The group had been trying to secure some concessions from the developer on the other portions of the project, but had not reached a satisfactory arrangement by the time of Monday’s Board of Adjustment meeting. OWANA would like to lease some of the parking spaces associated with the development and is seeking certain design elements in the surface parking lot for the proposed Whole Foods store. The group would also like for either the city or the developer to commit to certain traffic marking measures designed to make the intersection more pedestrian-friendly. Another item the group wants before lending its support to the variance is a guarantee that the highest point of the office tower will be set back a certain distance from Lamar.

Suttle told commissioners that the developers would have difficulty meeting some of the conditions, but was optimistic about the rest. The members of OWANA were unable to commit to any document drafted by Suttle that evening without first submitting it to the group’s steering committee for a vote, so Suttle agreed to postpone the case to allow time for an additional review.

Second Street retail back on

Track with Amli, Cencor

First residential units could be ready by early 2004

Retail and residential development is back on track in downtown’s Second Street corridor, the city’s redevelopment department told Council members yesterday.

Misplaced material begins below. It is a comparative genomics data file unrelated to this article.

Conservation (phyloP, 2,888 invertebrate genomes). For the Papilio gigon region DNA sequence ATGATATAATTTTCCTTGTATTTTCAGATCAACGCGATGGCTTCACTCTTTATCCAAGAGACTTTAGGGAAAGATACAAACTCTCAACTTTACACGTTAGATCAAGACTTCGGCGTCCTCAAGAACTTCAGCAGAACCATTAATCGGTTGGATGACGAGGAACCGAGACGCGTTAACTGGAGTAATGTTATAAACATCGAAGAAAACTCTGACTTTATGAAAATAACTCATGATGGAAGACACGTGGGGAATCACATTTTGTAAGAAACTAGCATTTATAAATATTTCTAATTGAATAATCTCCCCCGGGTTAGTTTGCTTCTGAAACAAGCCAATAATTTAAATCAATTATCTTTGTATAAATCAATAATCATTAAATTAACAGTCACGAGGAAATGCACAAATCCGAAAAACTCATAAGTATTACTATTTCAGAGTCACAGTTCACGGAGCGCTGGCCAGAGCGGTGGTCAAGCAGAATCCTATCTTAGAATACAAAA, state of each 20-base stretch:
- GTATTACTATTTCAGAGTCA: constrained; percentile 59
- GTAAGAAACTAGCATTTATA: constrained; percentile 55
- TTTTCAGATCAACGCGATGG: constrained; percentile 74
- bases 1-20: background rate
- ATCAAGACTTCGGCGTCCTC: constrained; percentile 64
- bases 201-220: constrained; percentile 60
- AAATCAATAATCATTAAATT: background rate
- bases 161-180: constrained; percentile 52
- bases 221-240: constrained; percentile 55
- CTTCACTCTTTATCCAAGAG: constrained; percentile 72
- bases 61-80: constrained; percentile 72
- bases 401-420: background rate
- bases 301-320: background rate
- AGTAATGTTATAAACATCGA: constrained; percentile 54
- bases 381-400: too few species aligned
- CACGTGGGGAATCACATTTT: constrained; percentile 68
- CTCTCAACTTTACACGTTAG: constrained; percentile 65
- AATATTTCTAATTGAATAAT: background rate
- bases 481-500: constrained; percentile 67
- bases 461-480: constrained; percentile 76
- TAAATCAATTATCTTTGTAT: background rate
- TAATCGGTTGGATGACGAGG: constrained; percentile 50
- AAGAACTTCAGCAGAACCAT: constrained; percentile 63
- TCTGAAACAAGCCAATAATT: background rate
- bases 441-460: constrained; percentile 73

Jan Hilton, who is the city staff member coordinating the Second Street Retail Development project, said she had learned that AMLI has re-bid construction of its residential/retail project in Block 20, across from the CSC/City Hall complex on Second Street. The project has been a lynchpin in the development of the Second Street corridor, Hilton said, and will be under construction by July 22nd.

“We’re still excited about the city’s retail project,” said Hilton, who works in the city’s Economic Growth and Redevelopment Services Department. “The retail needs in that sector of downtown are still strong.”

Yesterday’s work session was devoted to analyzing 15 recommendations the Transportation Planning and Sustainability Department made to balance downtown mobility goals. The list of recommendations, which includes $5.2 million to implement the Great Streets program on Second Street, will cost a total of $17.2 million over the next 5 years if approved.